Then and again, I may just take a hefty profit on the 3 rods won at auction just to keep the anonymous looser happy. 
I found this on my last blog comments this morning. 

 Anonymous has left a new comment on your post "Chuffed": 

I will look out for all the rods you bought in the Auction on Ebay. As everyone is saying - you are a greedy selfish bastard.

Yes, I still get the snide comments, always anonymous though, from some poor weak minded soul who didn't bid enough. I was very tempted to buy a Twyford AC ticket that went cheap too!

By the way the auction is still running, if anybody wants me to  bid on anything, many lots are still available at bargain prices .

Wednesday, 11 December 2013



  Kathleen Ella Boney 
10 January 1923 - 11 December 2011A Single Rose


I'm really chuffed about what these people are doing for a cancer cure and research into the disease, something that affects us all at some time.

"So the goal is to turn cancer into a chronic disease which can be managed. Older drugs couldn't do that. They could reduce the size of the tumour but, over time, it would grow again and people would die."

Layman's language Nottingham Press


I just checked through my writings and it confirmed I haven't been on the Trent this season!
So, yesterday was my first trip, I popped down the Lady Pitt Farm for about 3 hours, well 5 if you include the journey time.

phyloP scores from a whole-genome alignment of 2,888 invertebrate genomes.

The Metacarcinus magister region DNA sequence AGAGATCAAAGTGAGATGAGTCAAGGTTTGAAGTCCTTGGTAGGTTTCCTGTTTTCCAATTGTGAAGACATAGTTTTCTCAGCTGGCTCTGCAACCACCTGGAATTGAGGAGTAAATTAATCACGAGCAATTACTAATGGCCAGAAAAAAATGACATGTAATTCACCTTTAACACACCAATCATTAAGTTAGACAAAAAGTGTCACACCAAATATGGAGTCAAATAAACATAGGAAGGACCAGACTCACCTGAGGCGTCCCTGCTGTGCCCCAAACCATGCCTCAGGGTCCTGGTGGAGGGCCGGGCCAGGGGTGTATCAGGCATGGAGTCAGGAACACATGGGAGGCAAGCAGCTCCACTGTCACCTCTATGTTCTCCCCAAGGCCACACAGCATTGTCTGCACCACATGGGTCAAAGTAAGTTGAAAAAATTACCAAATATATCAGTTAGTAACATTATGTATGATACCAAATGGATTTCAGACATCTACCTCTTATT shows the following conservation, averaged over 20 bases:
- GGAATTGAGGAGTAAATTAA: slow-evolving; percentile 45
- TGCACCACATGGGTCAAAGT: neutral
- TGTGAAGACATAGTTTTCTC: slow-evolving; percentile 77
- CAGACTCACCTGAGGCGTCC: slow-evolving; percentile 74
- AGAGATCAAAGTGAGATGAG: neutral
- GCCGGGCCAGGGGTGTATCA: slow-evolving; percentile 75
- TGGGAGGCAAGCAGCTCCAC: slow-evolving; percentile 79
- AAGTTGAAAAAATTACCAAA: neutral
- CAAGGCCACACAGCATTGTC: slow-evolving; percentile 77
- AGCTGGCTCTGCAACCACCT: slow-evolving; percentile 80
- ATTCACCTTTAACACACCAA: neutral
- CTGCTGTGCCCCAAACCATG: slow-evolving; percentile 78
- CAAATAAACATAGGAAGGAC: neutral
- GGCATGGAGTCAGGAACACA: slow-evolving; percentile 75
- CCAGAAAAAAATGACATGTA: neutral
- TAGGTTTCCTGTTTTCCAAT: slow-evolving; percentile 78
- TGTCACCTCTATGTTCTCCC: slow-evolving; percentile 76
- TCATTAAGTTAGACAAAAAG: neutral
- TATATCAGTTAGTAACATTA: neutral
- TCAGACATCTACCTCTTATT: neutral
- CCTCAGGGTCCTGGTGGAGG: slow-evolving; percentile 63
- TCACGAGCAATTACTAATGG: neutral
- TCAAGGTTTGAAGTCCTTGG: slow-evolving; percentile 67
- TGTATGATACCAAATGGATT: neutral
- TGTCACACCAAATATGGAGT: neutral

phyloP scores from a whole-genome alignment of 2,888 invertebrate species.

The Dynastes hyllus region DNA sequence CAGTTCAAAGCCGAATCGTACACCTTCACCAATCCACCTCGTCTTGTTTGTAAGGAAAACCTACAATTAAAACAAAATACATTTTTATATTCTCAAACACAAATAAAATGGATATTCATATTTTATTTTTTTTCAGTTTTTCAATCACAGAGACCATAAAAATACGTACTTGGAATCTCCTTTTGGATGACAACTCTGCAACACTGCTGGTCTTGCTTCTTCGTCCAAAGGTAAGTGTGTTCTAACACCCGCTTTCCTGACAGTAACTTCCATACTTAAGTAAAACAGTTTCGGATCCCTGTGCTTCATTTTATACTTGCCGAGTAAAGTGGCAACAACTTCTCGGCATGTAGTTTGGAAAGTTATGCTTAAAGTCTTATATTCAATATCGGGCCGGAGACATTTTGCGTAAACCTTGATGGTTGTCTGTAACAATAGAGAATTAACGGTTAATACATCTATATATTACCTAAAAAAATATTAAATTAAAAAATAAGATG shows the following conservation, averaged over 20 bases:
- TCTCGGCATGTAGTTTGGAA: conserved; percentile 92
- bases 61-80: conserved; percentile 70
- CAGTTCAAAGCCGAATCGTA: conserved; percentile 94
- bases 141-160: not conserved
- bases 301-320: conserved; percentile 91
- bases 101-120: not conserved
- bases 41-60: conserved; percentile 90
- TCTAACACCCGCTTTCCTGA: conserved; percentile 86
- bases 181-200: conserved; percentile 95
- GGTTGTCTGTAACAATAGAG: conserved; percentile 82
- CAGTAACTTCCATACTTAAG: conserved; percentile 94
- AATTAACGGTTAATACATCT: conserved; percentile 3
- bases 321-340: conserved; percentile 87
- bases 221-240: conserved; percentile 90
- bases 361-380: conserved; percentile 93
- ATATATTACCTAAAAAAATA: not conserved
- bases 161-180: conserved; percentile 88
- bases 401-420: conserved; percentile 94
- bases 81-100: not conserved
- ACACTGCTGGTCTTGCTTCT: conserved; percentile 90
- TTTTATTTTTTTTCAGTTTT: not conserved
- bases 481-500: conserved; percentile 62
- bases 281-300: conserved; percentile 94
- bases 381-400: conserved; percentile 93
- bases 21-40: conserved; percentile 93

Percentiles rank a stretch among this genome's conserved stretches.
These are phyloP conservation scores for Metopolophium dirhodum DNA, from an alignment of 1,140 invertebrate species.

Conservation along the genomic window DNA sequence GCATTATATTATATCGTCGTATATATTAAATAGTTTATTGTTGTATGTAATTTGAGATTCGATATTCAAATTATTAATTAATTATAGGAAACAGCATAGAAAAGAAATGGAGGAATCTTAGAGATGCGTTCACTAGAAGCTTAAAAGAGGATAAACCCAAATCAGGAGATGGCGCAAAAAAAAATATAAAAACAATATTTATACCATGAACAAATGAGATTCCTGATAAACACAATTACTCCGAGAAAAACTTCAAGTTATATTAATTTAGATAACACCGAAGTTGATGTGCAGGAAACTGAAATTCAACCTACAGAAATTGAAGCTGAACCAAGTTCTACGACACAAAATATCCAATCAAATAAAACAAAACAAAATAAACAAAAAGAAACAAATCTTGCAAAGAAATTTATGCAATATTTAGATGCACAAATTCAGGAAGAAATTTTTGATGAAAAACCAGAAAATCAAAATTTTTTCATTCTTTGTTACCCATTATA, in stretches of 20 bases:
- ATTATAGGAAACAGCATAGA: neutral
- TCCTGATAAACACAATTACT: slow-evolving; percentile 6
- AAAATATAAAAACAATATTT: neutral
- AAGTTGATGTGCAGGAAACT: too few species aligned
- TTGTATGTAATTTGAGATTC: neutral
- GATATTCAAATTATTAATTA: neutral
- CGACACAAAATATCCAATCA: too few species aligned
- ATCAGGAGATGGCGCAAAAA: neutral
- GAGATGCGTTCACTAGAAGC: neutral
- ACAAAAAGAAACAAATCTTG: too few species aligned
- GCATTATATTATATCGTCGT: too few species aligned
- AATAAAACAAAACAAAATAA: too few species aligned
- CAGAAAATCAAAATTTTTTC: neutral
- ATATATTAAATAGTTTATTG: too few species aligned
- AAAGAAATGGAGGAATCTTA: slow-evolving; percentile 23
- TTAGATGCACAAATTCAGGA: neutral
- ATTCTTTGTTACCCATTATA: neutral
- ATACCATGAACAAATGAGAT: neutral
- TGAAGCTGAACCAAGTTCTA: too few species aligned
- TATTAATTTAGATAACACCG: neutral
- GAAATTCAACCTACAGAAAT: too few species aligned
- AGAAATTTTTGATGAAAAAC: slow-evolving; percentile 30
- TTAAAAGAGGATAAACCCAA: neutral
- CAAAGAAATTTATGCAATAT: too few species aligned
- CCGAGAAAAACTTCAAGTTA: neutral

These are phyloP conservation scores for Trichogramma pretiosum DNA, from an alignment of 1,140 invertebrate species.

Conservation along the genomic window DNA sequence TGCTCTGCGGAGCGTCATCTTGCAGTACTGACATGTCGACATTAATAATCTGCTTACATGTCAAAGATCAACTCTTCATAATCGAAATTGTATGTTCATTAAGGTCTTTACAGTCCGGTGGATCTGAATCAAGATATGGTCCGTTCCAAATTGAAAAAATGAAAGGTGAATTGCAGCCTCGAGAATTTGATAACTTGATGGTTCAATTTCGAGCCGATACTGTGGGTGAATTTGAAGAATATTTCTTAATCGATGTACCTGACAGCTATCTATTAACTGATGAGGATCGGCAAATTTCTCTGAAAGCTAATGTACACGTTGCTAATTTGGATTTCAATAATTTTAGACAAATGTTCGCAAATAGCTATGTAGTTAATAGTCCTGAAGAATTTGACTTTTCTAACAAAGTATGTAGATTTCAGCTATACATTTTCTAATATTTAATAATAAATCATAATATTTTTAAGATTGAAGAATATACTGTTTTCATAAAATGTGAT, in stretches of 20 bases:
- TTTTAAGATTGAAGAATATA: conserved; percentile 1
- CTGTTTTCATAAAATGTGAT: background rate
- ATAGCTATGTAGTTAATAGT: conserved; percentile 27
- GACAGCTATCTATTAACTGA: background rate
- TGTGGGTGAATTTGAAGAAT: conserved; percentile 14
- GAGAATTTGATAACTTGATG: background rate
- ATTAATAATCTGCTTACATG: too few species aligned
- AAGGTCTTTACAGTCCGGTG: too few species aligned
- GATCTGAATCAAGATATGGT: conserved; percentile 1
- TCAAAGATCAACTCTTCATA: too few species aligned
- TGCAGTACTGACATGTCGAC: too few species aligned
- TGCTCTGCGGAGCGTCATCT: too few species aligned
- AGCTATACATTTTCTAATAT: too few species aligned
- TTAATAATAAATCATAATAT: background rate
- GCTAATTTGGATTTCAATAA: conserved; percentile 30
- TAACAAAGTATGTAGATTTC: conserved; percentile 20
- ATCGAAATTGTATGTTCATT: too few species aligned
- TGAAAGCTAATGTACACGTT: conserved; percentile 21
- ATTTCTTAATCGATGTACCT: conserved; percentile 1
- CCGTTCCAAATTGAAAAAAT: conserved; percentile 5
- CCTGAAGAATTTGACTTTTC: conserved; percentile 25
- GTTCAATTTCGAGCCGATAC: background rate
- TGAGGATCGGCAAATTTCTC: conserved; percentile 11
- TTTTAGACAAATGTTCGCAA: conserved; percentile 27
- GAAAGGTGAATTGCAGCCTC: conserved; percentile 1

Not a soul in site, so I had the choice of the Scunthorpe Pisces stretch, I had decided in my mind that chub would be the order of the day so loaded up with stilton, bread for flake and liquidised and some pastes.
There appears to have been some considerable bank erosion since my last visit, so undercut banks was a concern, getting down to some was almost impossible, in fact some areas are roped off from access
I chose a swim that I wouldn't have chosen if there had been rain, or if it was likely, quite difficult to get down to and out of if fully loaded, but I was carrying light, with one rod and a few bits for light ledgering.
It still was a bit of hard work, but relatively comfortable for landing any fish hooked.
As it turned out I didn't get a touch, but was happy to be there and watch the world go by. Rabbits and a gathering of grey partridge on the island opposite. Cormorants still appear to be on Hazelford Weir as they were flying up above almost all afternoon.